Moving Out Nintendo Switch Review

April 29, 2020

Sydney developer SMG Studio has partied up with DEVM Games and publisher Team17 (Overcooked) to bring us a game based on one of the most anxiety-creating parts of our lives: Moving Out. Team up with up to three friends in this fast-paced crazy couch co-op game where you are a F.A.R.T. (Furniture Arrangement Relocation Technician), i.e. a removalist, tasked with ridding a small town called Packmore of its excess furniture.

Moving Out kicks things off with a character selection screen and a tutorial which teaches you the basics, although the basic controls are really all there are: move, jump, carry, throw, slap – (throw and slap are even the same button). The controls are deliberately simplistic to make you focus on what’s most important; strategising. That said, the Joy-Con movement can be a bit over-sensitive compared to using a Pro Controller. As we soon found out, each level is quite easy to simply get through, but if you want to complete bonus objectives and get a good time then you need to figure out a few tricks that are usually specific to just that level.

When you finish a level for the first time, you learn the requirements for three bonus objectives, though if you happen to do one in your first playthrough of a level then it will still unlock. Bonus objective points can be used to purchase new outfit features for your various characters which also unlock as the story progresses. Moving Out doesn’t offer much else in the way of customisation, though the bonus objectives aren’t all that difficult. They merely require you to replay each level with that specific objective in mind. Some bonus objectives can’t be done at the same time either, such as breaking all the windows of a house or not breaking any.

The first few levels ease you into the game before the pace picks up as parts of Packmore unlock. Once you unlock the lower half of the town and make it across the river, the town’s arcade also opens up which offers you several mini games that focus on getting you to hone your skills. The town doesn’t have too many actual secrets, per se, but with 30 different main levels you’ll be cruising around the town in your F.A.R.T. truck more than you think. The open-world environment of the town really adds to the ambience of the game. Instead of just selecting levels from a menu, driving around in your truck finding the next property that is requesting your F.A.R.T. services and destroying the environment as you go can be quite entertaining.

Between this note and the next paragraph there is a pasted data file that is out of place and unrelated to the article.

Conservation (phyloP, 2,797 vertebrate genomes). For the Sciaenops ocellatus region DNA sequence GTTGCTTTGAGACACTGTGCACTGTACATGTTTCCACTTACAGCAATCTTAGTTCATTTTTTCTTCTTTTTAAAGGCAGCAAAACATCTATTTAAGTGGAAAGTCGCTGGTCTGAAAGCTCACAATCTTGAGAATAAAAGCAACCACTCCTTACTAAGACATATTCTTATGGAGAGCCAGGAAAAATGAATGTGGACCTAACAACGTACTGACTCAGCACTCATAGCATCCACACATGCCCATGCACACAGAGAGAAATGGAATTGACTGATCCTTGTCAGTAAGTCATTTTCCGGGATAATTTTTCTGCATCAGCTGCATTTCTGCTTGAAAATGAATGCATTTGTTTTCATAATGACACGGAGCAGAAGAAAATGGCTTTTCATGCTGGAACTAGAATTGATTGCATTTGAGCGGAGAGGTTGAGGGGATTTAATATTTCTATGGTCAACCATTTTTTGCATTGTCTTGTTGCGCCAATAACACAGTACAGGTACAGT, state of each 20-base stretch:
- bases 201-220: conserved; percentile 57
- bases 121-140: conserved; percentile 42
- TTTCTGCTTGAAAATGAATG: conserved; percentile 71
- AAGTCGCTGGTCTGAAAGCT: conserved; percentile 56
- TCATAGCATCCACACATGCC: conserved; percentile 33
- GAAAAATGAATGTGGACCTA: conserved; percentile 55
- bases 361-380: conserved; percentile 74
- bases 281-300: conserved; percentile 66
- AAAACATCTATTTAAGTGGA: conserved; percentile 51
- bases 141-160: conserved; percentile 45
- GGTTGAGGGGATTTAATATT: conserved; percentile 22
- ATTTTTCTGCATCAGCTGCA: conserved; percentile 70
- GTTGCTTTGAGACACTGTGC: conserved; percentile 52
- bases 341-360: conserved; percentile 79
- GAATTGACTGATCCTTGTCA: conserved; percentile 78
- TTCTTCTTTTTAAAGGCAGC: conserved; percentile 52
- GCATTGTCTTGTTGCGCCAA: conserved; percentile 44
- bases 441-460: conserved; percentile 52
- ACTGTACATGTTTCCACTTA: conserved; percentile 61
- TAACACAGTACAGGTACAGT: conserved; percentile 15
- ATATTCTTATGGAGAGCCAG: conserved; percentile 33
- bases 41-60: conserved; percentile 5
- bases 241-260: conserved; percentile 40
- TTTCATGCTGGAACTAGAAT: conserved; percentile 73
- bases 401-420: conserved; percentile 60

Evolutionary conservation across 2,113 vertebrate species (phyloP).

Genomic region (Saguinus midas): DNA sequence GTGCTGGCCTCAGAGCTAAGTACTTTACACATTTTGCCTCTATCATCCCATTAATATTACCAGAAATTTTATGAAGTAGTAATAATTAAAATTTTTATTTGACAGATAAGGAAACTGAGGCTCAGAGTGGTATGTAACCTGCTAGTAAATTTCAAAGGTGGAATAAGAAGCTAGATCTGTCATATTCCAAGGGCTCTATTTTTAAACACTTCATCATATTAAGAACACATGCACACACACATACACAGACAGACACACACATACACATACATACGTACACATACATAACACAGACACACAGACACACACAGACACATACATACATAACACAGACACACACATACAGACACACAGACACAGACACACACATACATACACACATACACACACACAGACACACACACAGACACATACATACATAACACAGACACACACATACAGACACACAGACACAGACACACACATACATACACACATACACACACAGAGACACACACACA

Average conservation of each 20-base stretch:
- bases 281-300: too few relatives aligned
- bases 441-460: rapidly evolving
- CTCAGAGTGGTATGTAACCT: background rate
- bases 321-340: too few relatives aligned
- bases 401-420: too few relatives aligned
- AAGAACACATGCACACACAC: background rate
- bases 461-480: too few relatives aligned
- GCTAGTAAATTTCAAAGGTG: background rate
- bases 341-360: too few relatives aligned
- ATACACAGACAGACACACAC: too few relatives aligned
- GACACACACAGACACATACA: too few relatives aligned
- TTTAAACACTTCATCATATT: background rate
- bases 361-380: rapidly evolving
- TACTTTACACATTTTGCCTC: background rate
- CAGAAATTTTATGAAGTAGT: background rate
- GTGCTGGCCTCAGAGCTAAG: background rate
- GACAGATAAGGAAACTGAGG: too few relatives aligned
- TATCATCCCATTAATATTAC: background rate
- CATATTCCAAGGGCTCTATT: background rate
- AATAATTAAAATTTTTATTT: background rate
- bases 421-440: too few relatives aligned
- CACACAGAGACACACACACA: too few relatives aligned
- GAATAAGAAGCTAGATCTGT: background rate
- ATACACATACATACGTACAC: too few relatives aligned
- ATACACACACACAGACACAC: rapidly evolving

Moving Out

As mentioned, each level is scored by the amount of time it takes you to move a certain amount of items into a designated area (usually your truck). Items vary from small (and sometimes fragile) boxes to appliances to tables and chairs, as well as larger pieces of furniture. There’s even a farm level where you’re chasing chickens and stepping on rakes. Gold, silver and bronze medals are awarded based on how fast you are, and while some pro gamers may get gold on the first occasion, we found ourselves hitting bronze most of the time, unfamiliar with the layout and shortcuts of various mansions and office buildings. Moving larger items such as a couch or a bed can be problematic if you don’t think things through and making sure you sort items effectively in your truck also ensures a quick completion.